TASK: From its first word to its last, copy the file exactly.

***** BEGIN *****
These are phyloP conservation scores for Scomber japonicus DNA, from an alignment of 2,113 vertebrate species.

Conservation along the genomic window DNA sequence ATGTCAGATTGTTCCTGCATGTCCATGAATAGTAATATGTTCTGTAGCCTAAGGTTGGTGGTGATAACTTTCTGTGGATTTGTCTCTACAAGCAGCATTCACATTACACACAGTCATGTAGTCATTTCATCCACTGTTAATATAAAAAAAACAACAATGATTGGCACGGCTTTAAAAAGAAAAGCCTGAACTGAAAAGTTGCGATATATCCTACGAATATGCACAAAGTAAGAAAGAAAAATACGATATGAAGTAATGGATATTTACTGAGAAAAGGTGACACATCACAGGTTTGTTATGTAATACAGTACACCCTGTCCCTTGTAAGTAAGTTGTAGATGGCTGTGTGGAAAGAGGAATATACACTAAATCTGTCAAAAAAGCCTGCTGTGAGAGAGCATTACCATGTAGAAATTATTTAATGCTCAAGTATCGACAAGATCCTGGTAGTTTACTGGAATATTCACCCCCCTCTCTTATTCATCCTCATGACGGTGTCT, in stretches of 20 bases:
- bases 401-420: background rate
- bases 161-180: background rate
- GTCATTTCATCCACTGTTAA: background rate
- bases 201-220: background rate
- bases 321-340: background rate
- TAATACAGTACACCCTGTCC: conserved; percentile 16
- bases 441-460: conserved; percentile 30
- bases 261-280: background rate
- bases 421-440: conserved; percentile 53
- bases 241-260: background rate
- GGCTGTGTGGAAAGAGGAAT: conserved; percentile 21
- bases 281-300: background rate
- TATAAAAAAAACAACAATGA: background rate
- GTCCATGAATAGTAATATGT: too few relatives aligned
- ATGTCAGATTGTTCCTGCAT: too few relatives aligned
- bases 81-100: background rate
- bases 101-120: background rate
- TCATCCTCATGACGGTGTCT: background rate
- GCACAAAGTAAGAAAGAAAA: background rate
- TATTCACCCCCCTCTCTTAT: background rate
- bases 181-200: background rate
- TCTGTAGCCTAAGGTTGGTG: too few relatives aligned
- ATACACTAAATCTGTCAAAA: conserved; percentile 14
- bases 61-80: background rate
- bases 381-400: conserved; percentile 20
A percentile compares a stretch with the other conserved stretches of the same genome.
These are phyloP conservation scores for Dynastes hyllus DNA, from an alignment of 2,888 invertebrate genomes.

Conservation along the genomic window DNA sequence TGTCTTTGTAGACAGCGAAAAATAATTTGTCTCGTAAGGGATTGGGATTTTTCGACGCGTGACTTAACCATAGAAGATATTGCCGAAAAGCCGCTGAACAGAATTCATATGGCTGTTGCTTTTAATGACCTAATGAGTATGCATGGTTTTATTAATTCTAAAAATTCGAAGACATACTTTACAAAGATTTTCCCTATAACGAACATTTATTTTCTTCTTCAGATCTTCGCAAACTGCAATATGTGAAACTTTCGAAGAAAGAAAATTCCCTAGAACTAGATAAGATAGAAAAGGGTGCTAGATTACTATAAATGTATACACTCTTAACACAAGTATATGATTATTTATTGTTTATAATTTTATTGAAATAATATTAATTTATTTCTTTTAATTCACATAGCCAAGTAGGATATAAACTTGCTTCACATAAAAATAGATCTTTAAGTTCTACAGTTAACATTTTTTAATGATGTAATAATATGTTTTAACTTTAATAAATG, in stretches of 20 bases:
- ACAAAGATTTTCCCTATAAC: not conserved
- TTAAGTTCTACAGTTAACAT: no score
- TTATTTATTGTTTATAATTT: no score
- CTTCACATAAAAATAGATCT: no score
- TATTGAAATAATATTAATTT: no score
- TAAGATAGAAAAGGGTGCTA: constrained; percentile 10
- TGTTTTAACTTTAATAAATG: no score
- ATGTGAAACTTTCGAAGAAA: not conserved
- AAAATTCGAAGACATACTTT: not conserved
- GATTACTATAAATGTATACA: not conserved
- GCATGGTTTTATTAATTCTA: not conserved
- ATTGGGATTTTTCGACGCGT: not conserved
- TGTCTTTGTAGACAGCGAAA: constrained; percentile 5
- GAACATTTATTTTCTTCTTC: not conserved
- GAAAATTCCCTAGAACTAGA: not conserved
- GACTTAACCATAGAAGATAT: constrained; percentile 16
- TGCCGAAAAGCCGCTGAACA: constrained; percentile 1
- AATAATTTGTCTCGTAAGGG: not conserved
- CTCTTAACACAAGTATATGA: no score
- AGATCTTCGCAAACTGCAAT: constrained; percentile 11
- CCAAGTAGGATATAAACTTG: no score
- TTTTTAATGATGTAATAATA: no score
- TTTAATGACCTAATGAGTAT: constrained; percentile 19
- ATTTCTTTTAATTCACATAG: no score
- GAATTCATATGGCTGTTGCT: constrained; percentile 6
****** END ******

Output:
These are phyloP conservation scores for Scomber japonicus DNA, from an alignment of 2,113 vertebrate species.

Conservation along the genomic window DNA sequence ATGTCAGATTGTTCCTGCATGTCCATGAATAGTAATATGTTCTGTAGCCTAAGGTTGGTGGTGATAACTTTCTGTGGATTTGTCTCTACAAGCAGCATTCACATTACACACAGTCATGTAGTCATTTCATCCACTGTTAATATAAAAAAAACAACAATGATTGGCACGGCTTTAAAAAGAAAAGCCTGAACTGAAAAGTTGCGATATATCCTACGAATATGCACAAAGTAAGAAAGAAAAATACGATATGAAGTAATGGATATTTACTGAGAAAAGGTGACACATCACAGGTTTGTTATGTAATACAGTACACCCTGTCCCTTGTAAGTAAGTTGTAGATGGCTGTGTGGAAAGAGGAATATACACTAAATCTGTCAAAAAAGCCTGCTGTGAGAGAGCATTACCATGTAGAAATTATTTAATGCTCAAGTATCGACAAGATCCTGGTAGTTTACTGGAATATTCACCCCCCTCTCTTATTCATCCTCATGACGGTGTCT, in stretches of 20 bases:
- bases 401-420: background rate
- bases 161-180: background rate
- GTCATTTCATCCACTGTTAA: background rate
- bases 201-220: background rate
- bases 321-340: background rate
- TAATACAGTACACCCTGTCC: conserved; percentile 16
- bases 441-460: conserved; percentile 30
- bases 261-280: background rate
- bases 421-440: conserved; percentile 53
- bases 241-260: background rate
- GGCTGTGTGGAAAGAGGAAT: conserved; percentile 21
- bases 281-300: background rate
- TATAAAAAAAACAACAATGA: background rate
- GTCCATGAATAGTAATATGT: too few relatives aligned
- ATGTCAGATTGTTCCTGCAT: too few relatives aligned
- bases 81-100: background rate
- bases 101-120: background rate
- TCATCCTCATGACGGTGTCT: background rate
- GCACAAAGTAAGAAAGAAAA: background rate
- TATTCACCCCCCTCTCTTAT: background rate
- bases 181-200: background rate
- TCTGTAGCCTAAGGTTGGTG: too few relatives aligned
- ATACACTAAATCTGTCAAAA: conserved; percentile 14
- bases 61-80: background rate
- bases 381-400: conserved; percentile 20
A percentile compares a stretch with the other conserved stretches of the same genome.
These are phyloP conservation scores for Dynastes hyllus DNA, from an alignment of 2,888 invertebrate genomes.

Conservation along the genomic window DNA sequence TGTCTTTGTAGACAGCGAAAAATAATTTGTCTCGTAAGGGATTGGGATTTTTCGACGCGTGACTTAACCATAGAAGATATTGCCGAAAAGCCGCTGAACAGAATTCATATGGCTGTTGCTTTTAATGACCTAATGAGTATGCATGGTTTTATTAATTCTAAAAATTCGAAGACATACTTTACAAAGATTTTCCCTATAACGAACATTTATTTTCTTCTTCAGATCTTCGCAAACTGCAATATGTGAAACTTTCGAAGAAAGAAAATTCCCTAGAACTAGATAAGATAGAAAAGGGTGCTAGATTACTATAAATGTATACACTCTTAACACAAGTATATGATTATTTATTGTTTATAATTTTATTGAAATAATATTAATTTATTTCTTTTAATTCACATAGCCAAGTAGGATATAAACTTGCTTCACATAAAAATAGATCTTTAAGTTCTACAGTTAACATTTTTTAATGATGTAATAATATGTTTTAACTTTAATAAATG, in stretches of 20 bases:
- ACAAAGATTTTCCCTATAAC: not conserved
- TTAAGTTCTACAGTTAACAT: no score
- TTATTTATTGTTTATAATTT: no score
- CTTCACATAAAAATAGATCT: no score
- TATTGAAATAATATTAATTT: no score
- TAAGATAGAAAAGGGTGCTA: constrained; percentile 10
- TGTTTTAACTTTAATAAATG: no score
- ATGTGAAACTTTCGAAGAAA: not conserved
- AAAATTCGAAGACATACTTT: not conserved
- GATTACTATAAATGTATACA: not conserved
- GCATGGTTTTATTAATTCTA: not conserved
- ATTGGGATTTTTCGACGCGT: not conserved
- TGTCTTTGTAGACAGCGAAA: constrained; percentile 5
- GAACATTTATTTTCTTCTTC: not conserved
- GAAAATTCCCTAGAACTAGA: not conserved
- GACTTAACCATAGAAGATAT: constrained; percentile 16
- TGCCGAAAAGCCGCTGAACA: constrained; percentile 1
- AATAATTTGTCTCGTAAGGG: not conserved
- CTCTTAACACAAGTATATGA: no score
- AGATCTTCGCAAACTGCAAT: constrained; percentile 11
- CCAAGTAGGATATAAACTTG: no score
- TTTTTAATGATGTAATAATA: no score
- TTTAATGACCTAATGAGTAT: constrained; percentile 19
- ATTTCTTTTAATTCACATAG: no score
- GAATTCATATGGCTGTTGCT: constrained; percentile 6